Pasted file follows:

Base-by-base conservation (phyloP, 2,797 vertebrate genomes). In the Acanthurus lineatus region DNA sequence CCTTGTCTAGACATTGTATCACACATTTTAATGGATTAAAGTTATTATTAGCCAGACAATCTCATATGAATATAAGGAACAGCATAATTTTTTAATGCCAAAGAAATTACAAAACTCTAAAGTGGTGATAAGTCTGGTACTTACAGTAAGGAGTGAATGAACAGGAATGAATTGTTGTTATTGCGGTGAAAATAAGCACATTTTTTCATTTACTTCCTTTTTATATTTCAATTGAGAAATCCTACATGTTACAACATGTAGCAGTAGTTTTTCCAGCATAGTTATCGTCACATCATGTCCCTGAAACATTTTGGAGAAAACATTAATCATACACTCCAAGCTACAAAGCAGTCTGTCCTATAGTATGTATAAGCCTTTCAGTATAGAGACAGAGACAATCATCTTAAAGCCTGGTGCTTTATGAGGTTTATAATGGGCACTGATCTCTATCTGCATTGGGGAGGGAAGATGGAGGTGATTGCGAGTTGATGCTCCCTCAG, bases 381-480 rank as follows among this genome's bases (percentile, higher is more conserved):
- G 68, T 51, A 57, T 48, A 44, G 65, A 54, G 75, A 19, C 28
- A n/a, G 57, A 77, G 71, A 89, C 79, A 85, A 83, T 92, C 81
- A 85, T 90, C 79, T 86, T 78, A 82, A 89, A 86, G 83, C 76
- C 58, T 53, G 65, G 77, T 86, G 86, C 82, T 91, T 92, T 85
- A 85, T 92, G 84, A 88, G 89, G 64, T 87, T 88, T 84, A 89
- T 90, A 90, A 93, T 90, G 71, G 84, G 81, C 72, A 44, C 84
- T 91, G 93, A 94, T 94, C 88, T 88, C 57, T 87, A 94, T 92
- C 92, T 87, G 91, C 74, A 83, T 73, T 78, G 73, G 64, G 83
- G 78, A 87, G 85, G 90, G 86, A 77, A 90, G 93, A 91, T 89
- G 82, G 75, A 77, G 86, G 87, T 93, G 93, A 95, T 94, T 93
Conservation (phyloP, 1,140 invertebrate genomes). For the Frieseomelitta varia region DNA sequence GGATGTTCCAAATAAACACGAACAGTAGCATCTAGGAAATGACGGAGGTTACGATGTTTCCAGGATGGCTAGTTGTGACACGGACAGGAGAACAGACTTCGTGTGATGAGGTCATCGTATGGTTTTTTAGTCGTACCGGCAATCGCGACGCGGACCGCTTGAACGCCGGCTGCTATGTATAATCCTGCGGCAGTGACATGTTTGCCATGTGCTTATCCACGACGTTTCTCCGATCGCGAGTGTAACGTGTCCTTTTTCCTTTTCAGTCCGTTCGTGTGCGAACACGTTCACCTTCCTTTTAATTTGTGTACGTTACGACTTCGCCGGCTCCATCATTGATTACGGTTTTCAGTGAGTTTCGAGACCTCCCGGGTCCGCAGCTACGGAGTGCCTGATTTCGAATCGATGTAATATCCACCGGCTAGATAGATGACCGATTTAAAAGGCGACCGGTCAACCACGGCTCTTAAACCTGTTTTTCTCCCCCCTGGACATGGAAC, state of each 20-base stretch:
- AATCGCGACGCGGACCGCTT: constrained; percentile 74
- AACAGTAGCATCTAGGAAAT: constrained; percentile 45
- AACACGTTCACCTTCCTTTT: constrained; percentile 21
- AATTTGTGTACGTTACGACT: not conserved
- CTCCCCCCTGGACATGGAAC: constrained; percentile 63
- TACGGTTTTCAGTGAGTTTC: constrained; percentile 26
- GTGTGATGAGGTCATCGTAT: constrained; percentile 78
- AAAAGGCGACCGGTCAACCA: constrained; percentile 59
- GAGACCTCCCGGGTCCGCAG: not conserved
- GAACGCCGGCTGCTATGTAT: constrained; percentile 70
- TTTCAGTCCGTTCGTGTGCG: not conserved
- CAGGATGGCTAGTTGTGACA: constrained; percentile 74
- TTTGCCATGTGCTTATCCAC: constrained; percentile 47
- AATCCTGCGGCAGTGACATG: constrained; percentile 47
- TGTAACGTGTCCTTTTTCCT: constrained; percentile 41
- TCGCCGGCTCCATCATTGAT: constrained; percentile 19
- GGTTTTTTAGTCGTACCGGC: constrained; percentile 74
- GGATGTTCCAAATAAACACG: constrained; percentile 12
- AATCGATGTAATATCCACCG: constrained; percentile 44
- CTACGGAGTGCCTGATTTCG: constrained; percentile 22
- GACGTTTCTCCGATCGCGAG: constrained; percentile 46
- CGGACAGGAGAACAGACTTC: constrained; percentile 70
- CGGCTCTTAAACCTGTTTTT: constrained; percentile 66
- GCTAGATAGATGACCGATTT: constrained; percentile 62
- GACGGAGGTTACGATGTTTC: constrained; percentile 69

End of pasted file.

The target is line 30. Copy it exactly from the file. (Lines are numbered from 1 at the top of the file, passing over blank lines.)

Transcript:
- GGATGTTCCAAATAAACACG: constrained; percentile 12